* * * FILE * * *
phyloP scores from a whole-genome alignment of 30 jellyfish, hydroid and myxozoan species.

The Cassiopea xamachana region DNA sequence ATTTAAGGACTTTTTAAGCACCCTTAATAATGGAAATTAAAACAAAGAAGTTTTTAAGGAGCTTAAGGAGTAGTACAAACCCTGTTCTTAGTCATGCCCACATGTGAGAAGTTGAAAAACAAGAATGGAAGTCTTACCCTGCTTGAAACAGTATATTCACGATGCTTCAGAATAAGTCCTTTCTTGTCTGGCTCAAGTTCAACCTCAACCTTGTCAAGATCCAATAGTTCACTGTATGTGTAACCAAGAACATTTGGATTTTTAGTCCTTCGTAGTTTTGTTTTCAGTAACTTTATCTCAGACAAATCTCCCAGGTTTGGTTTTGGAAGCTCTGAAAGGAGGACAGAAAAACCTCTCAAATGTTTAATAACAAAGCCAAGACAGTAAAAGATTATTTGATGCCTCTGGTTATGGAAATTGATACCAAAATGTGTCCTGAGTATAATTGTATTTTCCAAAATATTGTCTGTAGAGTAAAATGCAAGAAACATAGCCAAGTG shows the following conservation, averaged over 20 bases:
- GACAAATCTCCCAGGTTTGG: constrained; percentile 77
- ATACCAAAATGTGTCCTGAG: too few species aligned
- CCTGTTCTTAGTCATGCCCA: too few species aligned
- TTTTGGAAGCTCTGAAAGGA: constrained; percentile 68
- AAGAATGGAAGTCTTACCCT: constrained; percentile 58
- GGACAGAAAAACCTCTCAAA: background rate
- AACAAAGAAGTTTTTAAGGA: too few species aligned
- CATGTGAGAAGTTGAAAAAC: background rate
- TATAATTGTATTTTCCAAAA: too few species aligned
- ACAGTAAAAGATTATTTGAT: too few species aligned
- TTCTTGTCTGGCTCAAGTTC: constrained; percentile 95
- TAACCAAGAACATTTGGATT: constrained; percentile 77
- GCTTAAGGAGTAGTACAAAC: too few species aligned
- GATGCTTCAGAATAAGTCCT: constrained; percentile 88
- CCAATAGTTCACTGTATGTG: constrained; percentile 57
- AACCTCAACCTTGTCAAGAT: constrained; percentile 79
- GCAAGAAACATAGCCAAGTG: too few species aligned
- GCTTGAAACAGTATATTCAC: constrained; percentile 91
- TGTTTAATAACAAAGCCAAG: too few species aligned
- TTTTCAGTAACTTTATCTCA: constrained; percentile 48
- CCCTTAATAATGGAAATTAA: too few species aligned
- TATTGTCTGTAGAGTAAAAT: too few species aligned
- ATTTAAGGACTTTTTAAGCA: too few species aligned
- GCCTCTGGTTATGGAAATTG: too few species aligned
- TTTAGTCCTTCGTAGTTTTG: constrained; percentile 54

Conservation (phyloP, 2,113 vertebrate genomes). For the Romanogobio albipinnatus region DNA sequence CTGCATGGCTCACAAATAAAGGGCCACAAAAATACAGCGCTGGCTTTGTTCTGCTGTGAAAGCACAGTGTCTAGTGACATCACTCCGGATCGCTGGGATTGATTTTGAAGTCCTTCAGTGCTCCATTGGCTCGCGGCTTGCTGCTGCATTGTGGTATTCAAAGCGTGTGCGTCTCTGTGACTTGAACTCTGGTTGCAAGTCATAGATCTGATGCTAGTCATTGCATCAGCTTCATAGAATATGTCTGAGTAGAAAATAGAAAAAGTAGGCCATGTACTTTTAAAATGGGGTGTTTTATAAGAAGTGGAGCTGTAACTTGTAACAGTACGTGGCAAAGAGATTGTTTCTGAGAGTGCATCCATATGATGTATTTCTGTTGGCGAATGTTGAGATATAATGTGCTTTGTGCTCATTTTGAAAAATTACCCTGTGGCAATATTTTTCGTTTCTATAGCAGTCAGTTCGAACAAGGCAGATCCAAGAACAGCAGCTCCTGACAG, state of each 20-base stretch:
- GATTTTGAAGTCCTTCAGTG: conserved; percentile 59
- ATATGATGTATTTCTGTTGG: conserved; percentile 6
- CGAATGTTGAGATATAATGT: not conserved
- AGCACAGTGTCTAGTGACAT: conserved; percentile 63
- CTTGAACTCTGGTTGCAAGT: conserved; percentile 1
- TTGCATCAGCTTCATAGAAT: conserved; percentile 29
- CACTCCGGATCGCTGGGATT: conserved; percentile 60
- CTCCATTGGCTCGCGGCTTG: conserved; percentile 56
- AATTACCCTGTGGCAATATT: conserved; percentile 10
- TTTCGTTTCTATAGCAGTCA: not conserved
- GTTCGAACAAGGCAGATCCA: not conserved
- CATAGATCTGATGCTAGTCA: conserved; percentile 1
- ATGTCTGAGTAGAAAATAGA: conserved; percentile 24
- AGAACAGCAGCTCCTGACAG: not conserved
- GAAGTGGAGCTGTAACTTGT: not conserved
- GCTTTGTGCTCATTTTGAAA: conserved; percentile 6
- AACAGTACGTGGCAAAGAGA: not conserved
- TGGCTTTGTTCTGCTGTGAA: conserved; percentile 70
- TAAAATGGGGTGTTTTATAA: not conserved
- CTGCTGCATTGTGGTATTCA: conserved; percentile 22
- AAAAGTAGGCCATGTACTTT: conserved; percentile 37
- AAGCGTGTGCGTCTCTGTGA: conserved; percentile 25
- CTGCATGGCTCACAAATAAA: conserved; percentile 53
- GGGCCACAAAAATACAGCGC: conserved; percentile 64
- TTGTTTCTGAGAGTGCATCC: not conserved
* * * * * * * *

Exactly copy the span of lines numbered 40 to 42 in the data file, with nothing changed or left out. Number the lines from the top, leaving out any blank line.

- CATAGATCTGATGCTAGTCA: conserved; percentile 1
- ATGTCTGAGTAGAAAATAGA: conserved; percentile 24
- AGAACAGCAGCTCCTGACAG: not conserved